The Power of Lists: Productivity’s Secret Weapon
When my father-in-law first left us in Home Renovation Wilderness, he was worried.
But he had to let us fall out of the nest on our own, so he distilled all his worry and advice to this:
Every day, make a to-do list.
Start it fresh, every single day. On a clean sheet of paper. And just work your way through it.
We went through a lot of scraps of paper.
But we came out the other side – health, relationship and renovation project in tact.
It’s a simple survival tactic that has subsequently gotten me through several major Events Marketing and PR gigs, three more house builds, life as a freelancer, and a bout of stress-induced insomnia.
(The only cure for the 3am Monkey Mind is to get up, write that shit down on a piece of paper, and go back to bed. It’s amazing how pathetic those to-dos seem in the light of dawn.)
Recently, I read a great piece in brainpickings, on how to further refine the list.
A psychologist was invited to give a talk at the Pentagon on managing time and resources. He decided to warm up the generals with a short writing exercise – to write a 25 word summary of their strategic approach.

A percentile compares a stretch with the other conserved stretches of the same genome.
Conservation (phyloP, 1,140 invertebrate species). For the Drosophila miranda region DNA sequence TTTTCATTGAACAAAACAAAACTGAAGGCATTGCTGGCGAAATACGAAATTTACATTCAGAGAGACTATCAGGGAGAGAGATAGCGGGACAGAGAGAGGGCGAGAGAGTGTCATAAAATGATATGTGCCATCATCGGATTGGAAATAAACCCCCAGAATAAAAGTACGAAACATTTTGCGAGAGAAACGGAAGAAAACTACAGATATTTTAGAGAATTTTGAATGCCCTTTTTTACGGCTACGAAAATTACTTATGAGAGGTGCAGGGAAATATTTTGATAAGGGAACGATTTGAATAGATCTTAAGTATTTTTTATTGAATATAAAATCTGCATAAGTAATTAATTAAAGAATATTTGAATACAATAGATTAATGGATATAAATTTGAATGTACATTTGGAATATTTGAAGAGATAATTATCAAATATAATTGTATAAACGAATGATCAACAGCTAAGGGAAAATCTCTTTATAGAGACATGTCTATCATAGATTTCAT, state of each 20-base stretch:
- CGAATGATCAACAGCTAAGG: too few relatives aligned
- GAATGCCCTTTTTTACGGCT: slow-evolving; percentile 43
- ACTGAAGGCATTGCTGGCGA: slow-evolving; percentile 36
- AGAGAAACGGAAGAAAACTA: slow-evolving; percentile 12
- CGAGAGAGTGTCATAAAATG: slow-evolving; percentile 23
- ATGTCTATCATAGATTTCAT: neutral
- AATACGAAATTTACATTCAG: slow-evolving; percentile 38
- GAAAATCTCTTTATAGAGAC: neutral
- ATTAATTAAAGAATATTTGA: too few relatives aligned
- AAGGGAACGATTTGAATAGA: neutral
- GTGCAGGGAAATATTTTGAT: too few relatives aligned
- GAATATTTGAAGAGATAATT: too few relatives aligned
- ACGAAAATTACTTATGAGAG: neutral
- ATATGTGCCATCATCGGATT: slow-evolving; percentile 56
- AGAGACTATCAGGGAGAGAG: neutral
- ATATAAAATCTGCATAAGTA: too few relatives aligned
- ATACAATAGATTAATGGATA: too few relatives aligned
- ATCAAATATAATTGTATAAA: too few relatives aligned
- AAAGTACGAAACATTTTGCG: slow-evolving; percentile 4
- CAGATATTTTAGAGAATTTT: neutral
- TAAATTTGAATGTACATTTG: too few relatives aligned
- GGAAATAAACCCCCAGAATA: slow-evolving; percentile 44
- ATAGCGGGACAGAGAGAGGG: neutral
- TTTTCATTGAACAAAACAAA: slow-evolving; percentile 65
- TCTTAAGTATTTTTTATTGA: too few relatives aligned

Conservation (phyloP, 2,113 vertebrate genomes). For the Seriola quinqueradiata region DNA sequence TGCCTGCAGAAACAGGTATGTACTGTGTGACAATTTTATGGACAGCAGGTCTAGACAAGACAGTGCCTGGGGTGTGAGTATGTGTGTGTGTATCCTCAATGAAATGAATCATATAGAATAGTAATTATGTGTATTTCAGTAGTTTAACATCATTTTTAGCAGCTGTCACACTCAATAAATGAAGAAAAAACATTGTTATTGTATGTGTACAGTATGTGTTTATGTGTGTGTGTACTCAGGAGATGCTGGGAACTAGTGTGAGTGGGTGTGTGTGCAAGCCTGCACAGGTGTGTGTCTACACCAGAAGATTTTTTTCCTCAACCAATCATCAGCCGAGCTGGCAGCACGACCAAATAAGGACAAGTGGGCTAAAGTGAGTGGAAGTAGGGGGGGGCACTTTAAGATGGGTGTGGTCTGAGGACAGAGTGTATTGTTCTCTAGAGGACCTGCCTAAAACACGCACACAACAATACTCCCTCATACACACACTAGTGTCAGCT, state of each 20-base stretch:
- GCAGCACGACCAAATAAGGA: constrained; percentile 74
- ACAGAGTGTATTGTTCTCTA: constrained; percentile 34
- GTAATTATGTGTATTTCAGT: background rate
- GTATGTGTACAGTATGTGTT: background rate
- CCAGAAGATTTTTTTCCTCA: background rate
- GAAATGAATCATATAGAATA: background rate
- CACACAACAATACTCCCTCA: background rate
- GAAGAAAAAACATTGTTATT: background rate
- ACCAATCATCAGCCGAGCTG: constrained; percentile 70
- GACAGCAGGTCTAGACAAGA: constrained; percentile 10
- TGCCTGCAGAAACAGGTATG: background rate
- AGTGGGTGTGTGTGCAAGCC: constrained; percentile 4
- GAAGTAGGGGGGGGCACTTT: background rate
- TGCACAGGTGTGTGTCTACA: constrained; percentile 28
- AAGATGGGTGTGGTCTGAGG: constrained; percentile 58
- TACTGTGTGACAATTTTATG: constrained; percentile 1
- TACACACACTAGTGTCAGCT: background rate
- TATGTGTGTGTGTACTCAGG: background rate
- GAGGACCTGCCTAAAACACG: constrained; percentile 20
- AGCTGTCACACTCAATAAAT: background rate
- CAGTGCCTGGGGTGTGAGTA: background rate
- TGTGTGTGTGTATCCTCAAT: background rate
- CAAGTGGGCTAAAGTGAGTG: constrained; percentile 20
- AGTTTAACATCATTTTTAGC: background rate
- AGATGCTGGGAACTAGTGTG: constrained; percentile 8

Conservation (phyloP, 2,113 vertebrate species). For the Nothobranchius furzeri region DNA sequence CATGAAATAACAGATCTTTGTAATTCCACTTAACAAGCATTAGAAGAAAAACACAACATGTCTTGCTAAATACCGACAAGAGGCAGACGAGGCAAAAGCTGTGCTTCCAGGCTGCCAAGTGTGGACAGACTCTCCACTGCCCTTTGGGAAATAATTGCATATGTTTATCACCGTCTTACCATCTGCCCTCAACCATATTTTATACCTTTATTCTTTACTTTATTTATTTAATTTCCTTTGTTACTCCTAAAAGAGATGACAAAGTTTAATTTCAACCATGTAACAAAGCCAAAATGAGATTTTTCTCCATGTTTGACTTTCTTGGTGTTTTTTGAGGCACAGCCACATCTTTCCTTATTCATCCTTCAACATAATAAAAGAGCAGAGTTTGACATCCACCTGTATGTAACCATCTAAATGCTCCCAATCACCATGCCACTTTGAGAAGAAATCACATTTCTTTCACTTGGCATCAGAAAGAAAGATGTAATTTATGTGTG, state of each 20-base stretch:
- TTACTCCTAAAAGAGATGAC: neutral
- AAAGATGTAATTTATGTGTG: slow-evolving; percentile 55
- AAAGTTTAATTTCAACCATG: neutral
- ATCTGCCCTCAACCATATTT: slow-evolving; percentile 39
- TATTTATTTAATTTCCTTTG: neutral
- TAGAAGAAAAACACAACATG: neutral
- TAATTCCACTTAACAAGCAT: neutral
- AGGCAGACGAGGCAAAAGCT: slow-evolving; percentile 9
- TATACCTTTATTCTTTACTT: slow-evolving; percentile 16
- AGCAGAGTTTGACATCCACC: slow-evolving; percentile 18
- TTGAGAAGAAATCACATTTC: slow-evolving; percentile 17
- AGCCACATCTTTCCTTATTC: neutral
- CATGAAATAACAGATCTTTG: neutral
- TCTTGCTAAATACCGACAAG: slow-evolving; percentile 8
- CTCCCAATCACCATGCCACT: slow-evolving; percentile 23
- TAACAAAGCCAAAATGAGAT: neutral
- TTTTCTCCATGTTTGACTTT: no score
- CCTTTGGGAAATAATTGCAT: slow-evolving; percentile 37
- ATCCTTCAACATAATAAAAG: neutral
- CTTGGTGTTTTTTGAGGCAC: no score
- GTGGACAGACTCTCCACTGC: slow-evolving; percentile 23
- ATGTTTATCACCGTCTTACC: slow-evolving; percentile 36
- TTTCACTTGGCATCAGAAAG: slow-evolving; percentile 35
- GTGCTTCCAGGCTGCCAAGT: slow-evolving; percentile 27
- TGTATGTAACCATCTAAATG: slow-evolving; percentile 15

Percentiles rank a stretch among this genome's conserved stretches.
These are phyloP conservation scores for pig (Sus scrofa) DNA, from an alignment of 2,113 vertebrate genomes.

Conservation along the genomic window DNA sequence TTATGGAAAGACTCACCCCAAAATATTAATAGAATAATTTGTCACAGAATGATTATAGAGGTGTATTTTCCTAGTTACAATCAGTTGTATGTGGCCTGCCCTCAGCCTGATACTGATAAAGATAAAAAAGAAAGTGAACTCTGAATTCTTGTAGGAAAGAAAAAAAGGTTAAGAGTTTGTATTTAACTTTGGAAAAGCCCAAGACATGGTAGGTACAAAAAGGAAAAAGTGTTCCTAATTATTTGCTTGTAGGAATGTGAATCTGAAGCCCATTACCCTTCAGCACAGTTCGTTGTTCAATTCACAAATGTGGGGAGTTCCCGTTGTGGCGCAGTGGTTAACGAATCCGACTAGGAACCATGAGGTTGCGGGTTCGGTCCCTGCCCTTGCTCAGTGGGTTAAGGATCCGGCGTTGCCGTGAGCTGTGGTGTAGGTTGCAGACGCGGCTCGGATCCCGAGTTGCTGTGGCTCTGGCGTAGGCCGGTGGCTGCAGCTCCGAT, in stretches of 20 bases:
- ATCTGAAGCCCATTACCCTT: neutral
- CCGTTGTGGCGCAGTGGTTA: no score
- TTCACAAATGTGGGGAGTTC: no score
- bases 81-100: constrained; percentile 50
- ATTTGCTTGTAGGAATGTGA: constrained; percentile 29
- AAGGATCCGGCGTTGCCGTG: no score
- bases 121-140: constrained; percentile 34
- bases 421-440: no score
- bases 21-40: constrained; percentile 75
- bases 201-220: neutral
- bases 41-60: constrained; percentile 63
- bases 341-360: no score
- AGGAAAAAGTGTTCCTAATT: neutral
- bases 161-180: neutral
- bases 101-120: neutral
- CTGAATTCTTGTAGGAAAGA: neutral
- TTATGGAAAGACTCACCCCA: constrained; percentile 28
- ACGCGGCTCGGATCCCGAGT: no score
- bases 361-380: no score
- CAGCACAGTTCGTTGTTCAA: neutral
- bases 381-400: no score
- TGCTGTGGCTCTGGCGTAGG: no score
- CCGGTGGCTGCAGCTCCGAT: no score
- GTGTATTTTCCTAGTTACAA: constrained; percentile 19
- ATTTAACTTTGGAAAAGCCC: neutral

The exercise stumped most of them. None of the distinguished men in uniform could come up with anything.
The only general who managed a response was the lone woman in the room. She had already had a distinguished career, having worked her way up through the ranks and been wounded in combat in Iraq. Her summary of her approach was as follows: ‘First I make a list of priorities: one, two, three, and so on. Then I cross out everything from three down.’”
The bottom line: get it down to 3 things.
Behance’s Action Method notebooks are a fancy way of facilitating that, you could become a disciple of David Allen’s Getting Things Done process, or you could try a free app like WunderList, but ultimately, a post-it note, or the back of the envelope will do.
Just realise that a 50-item list, no matter how helpful or authoritative it purports to be, is about, oh, 47 entries too long to be useful. Unless, of course, you are trying to build an entire culture from the ground up. If you’re just trying to get through the day, keep it to 3.